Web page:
Brain injury typically changes the way survivors think and the way they react to other people. Survivors sometimes feel really bad when another person gives them a compliment or tries to say something nice. How so?
Imagine yourself at church, at the mall, walking your dog in the street, or at a party — and a neighbor or friend says to you:
- "You look great. When are you going back to work?" or
- "You look so good. When are you moving out of your parents' house to live on your own?"
People who comment on how good you look are mostly trying to be nice. If others are trying to be nice, why do so many survivors feel so badwhen they hear these phrases?
Many problems left over from brain injury cannot be seen by others. Sometimes even professionals have a difficult time understanding or seeing the problems you have. Common hard-to-see problems after brain injury include:
- Trouble following conversation
- Headaches and other kinds of pain
- Trouble thinking of the right word
- Getting tired easily
- Difficulty remembering people’s names and what has been said
Most likely, the reason you are not working or going to school, or living with your parents is because you have serious problems left over from your injury, problems that are hard to see or explain.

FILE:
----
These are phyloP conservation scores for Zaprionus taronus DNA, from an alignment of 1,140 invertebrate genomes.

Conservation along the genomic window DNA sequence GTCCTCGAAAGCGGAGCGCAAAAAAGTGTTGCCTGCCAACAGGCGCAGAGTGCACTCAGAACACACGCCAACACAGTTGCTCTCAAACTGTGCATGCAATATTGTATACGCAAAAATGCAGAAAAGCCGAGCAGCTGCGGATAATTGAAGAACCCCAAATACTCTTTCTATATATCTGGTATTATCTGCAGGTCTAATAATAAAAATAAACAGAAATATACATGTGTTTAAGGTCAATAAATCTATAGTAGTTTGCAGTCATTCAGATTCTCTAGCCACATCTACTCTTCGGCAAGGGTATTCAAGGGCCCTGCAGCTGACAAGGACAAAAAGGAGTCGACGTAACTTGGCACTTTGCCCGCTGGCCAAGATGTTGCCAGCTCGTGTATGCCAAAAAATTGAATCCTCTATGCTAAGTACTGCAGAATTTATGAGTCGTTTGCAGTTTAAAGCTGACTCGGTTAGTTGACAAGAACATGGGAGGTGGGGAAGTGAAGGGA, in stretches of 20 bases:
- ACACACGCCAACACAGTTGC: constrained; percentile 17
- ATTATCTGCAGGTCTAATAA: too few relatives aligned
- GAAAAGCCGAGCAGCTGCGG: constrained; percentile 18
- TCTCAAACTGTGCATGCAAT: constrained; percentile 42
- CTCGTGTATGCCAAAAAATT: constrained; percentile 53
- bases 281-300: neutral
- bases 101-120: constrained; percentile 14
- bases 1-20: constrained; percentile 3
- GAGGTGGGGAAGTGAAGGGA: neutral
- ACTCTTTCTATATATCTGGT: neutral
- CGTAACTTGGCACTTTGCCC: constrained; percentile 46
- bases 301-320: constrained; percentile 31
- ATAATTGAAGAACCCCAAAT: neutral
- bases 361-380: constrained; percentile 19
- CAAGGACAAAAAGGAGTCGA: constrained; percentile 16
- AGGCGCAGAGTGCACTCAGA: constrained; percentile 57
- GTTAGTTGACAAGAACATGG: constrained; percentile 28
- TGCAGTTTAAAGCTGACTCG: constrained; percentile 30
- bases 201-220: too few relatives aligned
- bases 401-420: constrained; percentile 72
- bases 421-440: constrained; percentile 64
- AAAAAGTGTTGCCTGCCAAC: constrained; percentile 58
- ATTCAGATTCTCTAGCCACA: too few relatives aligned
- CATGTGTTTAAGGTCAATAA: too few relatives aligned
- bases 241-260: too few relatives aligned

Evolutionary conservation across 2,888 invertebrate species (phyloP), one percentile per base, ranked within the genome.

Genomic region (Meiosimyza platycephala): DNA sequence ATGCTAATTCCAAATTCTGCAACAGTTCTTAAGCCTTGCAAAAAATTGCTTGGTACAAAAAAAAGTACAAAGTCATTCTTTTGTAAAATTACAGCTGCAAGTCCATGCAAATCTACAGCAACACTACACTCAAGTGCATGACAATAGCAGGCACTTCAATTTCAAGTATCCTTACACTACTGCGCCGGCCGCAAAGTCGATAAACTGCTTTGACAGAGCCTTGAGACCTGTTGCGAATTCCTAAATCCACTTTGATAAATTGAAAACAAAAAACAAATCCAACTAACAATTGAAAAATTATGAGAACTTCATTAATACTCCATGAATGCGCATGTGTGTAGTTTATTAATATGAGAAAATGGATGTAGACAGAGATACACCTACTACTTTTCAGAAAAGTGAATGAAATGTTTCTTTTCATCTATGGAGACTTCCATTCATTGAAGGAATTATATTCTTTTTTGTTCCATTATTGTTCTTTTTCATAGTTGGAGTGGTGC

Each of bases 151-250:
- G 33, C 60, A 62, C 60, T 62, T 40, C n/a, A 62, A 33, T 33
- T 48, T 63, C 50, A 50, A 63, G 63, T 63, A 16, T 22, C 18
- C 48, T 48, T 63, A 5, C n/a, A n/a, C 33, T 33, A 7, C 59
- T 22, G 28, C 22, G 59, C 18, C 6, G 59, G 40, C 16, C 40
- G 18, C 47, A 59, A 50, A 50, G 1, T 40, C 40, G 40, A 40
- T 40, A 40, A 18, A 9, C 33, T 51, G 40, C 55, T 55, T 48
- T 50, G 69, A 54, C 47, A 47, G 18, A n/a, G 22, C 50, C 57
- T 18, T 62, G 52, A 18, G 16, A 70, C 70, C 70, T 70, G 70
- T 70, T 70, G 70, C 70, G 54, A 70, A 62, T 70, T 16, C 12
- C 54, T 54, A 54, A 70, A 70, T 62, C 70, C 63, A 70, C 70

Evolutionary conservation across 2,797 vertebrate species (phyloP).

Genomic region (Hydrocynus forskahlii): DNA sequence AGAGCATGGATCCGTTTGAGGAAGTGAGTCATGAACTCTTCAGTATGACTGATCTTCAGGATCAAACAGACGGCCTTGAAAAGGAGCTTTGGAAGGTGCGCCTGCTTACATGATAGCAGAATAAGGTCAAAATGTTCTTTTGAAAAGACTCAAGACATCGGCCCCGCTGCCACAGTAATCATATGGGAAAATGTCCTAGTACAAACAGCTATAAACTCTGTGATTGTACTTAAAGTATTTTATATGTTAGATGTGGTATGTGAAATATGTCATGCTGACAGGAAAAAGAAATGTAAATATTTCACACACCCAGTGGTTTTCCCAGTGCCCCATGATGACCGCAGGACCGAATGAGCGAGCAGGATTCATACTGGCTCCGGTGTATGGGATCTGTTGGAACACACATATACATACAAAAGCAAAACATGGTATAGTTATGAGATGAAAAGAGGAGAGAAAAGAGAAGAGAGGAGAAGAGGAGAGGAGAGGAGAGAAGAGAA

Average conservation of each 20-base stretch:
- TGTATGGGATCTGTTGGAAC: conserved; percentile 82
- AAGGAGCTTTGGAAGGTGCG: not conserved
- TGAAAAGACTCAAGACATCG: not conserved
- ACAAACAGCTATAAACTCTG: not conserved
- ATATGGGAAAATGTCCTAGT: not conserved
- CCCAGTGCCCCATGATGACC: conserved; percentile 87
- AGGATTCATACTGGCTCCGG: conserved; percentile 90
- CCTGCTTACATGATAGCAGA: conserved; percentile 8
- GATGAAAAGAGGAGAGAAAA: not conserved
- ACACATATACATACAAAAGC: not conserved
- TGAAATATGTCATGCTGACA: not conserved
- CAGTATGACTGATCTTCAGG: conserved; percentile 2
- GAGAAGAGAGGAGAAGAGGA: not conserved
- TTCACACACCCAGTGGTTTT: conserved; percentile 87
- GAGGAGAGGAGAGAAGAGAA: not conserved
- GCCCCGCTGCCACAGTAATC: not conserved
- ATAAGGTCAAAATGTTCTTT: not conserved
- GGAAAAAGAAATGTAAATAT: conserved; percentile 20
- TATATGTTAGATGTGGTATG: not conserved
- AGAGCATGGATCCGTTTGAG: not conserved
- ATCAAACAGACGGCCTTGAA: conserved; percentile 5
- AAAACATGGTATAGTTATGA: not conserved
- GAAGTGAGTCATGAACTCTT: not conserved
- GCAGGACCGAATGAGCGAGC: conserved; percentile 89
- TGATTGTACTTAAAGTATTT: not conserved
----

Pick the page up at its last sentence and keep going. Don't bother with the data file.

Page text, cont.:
Others may ask about when your life will go back to normal. Their questions may be a painful reminder that your life is now different and difficult, and may never be the same. Most people have little understanding of brain injury. Sadly, their comments may leave you feeling misunderstood and alone. Others may also be confused about your injury because you are pretending that everything is OK and saying that you are perfectly fine.
You can explain to people in detail what your problems are. Most survivors prefer not to give a complete description of their injury and left over problems in public. Others don’t seem to care and won’t give you the time to listen.
What can you do if you are in public and someone says, "You look great, when are you going back to work (or school)?" Let’s consider multiple-choice options. You can tell them:
- "It’s none of your business when I’m going back."
- "Thank you for lying to me."
- "You don’t know it, but my life is a horrible mess and I have no idea when I’m going back."
- "Thank you. I’m doing okay."
If you wish to avoid an argument or making a bad impression, choice "#4" would seem like the best choice. When someone in public tells you that you look good, we suggest that you simply thank them for trying to be kind. You will feel better if you save detailed explanations of how you feel for private discussions with family members and friends, the people who you trust and care about you.
This article is adapted from the 2nd edition of “Getting Better After Brain Injury: A Guide for Survivors,” by Jeffrey Kreutzer, PhD,
a publication of the National Resource Center for Traumatic Brain Injury. Used with permission. For more information about the National Resource Center, please
go to www.nrc.pmr.vcu.edu or email firstname.lastname@example.org.